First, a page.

When I think of the professors who have most shaped my intellectual development, and what I admire about them, a few things stand out. They all had high expectations from their students. At the same time, they conveyed to us that, through hard work and dedication, anyone could meet those expectations. And they were approachable and willing to serve as mentors. By being generous with their time and attention outside of the classroom, they made us feel that we were being taken seriously, that we were doing something important, and that there was progress to be made. These are the traits I aspire to emulate and what I try to convey to my students in my own teaching practice.(The student gave me permission to post that.) I think these are beautiful words, and they also express my own attitude towards our course (and teaching in general). I hope you'll all be fortunate enough to encounter it many of your courses, and that you'll make the best use of it.
Note however that it's not equivalent to saying "If Y then A=B." A susbtantial number of you offered the following thesis as being Leibniz's Law: that if A and B have all the same properties, then A=B. This is not the view we're calling Leibniz's Law; it's another, more controversial thesis. (This more controversial thesis has a name: it's called the Identity of Indiscernibles. Confusingly, this more controversial thesis was one that Leibniz also held, and is famous for defending. But when contemporary philosophers say "Leibniz's Law", they mean the thesis described in the previous paragraph, not the Identity of Indiscernibles.) This more controversial thesis may commit you to denying that it's even in principle possible for there to be two snowflakes that are exactly alike and have all the same properties. A defender of the controversial thesis will say, even if two snowflakes are perfect copies they'd at least have different locations so there'd have to be some difference in their properties, so that's okay. An opponent of the controversial thesis may complain that there are other kinds of perfect duplicates that they think are possible, but that this principle says are impossible. (Perhaps a statue and the clay it is made of are two objects, but have all the same properties?) This is all controversial. The important point is that there is controversy and argument over this principle, whereas there is not the same kind of controvery over the principle voiced in the previous paragraph, called "Leibniz's Law." (Philosophers do dispute the fine details of exactly how Leibniz's Law should be formulated; but they all agree that something in that vicinity must be right.) Confusing Leibniz's Law with the more controversial thesis that if A and B have all the same properties they are the same thing is like, if I told you that all humans are mammals and someone asked you, What did Pryor say? and you answered, "He says that all mammals are humans."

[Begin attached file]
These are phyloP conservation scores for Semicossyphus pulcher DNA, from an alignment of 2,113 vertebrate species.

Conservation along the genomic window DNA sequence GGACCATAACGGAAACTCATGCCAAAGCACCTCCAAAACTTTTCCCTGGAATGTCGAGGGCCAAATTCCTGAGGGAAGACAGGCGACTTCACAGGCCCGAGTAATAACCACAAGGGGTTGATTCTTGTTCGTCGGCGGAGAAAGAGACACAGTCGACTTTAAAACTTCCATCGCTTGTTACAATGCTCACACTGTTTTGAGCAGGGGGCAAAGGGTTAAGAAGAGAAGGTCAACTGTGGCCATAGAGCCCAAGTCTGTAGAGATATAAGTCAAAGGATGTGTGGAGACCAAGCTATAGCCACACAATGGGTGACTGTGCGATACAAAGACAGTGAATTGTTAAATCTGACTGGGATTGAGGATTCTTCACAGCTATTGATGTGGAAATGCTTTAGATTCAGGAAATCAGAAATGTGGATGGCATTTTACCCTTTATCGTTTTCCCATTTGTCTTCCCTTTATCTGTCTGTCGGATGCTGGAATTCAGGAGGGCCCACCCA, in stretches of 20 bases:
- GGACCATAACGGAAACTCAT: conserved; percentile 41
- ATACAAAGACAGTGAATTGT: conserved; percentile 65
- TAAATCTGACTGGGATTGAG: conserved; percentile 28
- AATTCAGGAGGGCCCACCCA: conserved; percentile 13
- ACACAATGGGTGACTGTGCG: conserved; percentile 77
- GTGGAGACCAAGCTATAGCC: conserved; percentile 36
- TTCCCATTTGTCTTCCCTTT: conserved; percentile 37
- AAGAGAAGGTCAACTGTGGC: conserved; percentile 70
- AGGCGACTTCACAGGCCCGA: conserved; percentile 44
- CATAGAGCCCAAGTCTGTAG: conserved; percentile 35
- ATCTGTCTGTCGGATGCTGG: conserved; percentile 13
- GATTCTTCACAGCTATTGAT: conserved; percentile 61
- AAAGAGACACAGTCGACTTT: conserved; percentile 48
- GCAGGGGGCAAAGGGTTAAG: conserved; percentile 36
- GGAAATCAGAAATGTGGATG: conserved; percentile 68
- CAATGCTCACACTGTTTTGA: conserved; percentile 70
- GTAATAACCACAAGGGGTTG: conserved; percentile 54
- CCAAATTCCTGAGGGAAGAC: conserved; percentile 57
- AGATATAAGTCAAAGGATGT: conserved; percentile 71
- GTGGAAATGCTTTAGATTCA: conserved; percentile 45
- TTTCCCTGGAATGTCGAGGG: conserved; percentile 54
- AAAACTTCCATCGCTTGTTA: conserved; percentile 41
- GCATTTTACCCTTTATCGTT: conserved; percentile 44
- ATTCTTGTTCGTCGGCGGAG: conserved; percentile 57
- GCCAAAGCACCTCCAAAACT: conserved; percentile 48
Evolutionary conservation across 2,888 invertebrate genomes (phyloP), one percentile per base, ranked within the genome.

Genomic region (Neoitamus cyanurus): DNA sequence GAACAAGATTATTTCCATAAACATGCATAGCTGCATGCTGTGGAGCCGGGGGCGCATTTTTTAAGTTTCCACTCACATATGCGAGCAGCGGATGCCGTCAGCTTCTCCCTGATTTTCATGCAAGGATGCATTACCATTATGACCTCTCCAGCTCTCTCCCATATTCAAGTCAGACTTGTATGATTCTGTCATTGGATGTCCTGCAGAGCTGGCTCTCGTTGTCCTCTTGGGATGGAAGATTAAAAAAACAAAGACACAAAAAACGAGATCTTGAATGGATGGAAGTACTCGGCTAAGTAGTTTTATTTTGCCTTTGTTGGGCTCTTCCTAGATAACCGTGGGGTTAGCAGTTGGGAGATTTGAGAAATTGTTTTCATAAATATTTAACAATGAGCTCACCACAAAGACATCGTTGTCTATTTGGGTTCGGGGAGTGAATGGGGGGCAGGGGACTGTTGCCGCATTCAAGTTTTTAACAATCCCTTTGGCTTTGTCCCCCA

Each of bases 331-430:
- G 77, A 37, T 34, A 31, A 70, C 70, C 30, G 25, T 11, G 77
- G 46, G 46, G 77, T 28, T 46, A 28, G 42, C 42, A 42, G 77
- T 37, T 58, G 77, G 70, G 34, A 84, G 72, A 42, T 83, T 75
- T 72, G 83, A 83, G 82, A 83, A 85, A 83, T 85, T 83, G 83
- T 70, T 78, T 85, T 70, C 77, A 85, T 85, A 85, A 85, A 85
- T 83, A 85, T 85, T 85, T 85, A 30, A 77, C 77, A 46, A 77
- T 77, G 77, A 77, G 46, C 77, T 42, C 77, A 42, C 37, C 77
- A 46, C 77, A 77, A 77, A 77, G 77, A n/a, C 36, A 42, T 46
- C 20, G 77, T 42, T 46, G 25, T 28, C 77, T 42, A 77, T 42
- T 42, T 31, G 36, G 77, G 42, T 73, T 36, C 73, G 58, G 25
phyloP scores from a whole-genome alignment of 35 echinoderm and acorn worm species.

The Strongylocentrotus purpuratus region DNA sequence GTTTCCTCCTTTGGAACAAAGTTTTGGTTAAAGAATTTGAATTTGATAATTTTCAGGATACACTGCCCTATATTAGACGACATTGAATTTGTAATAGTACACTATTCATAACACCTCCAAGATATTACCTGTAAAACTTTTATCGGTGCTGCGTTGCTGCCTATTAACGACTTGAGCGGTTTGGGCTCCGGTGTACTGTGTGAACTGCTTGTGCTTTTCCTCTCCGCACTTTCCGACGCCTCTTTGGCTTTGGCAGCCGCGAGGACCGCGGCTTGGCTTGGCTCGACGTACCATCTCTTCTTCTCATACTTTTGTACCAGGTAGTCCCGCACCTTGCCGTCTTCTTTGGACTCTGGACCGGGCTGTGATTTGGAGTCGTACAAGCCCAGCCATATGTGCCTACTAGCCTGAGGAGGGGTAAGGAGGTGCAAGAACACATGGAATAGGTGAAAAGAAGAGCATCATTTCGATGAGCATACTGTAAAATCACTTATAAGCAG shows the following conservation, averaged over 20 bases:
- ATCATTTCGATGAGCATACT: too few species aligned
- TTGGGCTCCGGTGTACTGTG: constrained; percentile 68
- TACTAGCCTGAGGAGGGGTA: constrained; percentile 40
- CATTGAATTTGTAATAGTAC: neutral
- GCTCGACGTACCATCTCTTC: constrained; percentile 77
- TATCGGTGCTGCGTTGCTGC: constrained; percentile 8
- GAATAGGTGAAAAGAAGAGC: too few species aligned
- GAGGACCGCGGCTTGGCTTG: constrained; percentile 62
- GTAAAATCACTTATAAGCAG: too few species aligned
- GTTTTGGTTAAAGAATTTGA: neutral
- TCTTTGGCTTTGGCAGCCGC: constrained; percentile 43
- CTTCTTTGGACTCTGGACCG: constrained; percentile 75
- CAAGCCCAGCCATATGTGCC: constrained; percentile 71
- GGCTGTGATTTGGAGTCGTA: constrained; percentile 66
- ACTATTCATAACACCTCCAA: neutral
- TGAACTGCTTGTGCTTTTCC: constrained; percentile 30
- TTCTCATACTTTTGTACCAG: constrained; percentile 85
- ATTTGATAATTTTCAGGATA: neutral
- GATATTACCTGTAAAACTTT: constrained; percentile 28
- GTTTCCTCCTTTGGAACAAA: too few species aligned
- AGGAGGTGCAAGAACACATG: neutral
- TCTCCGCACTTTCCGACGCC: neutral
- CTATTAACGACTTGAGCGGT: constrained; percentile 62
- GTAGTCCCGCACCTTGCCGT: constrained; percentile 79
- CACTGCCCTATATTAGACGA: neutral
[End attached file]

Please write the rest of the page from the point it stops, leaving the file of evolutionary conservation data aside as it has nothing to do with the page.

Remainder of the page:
Statistics: 33 of you stated Leibniz's Law correctly (or more or less correctly), and 13 of you instead stated the other, more controversial thesis. 4 of you said other things that were either confusing or were clear but not right. (It looks like 29 of you missed the quiz!?) Many of you were able to give plausible illustrations of Leibniz's Law being used in an argument, both legitimately and illegitimately, but a fair number of you had trouble with this. The notions of epistemic versus metaphysical possibility or contingency, that we introduced at the end of last class (and were explained further in the lecture notes posted on Monday) were clearly ones that a lot of you had trouble understanding. I hope today's discussion helped with that a bit more, and that if your lack of understanding persists, you'll take steps of your own to clear it up. Ask us questions, in section or after class; or read the notes again; or both. We can guide you but like a physical trainer, we can't do the workout for you.
Coming up with properties that are plausibly essential to us is challenging, but a number of you had good suggestions. A handful of you said that "thinking" is essential to you, and two said that "free will" is. (Perhaps it is; some would disagree, but maybe they're wrong, and we really do have free will, not only in fact, but in any possible situation in which we exist.) One of you suggested "being the first-born daughter of R and L". That's an interesting proposal, one that some philosophers have also defended; there's also been interesting work arguing against it. One of you suggested that "being born in California" is essential to him. I find that kind of hard to believe, but a philosopher with ingenuity might make a case for it. Note that the issue is not whether this student would have been different in some ways if he had been born elsewhere. He's committing himself to the claim that it would be literally impossible, even in the broadest sense, for him to have born in any other location. It'd be interesting to see how far that view could be defended. It does seem kind of surprising.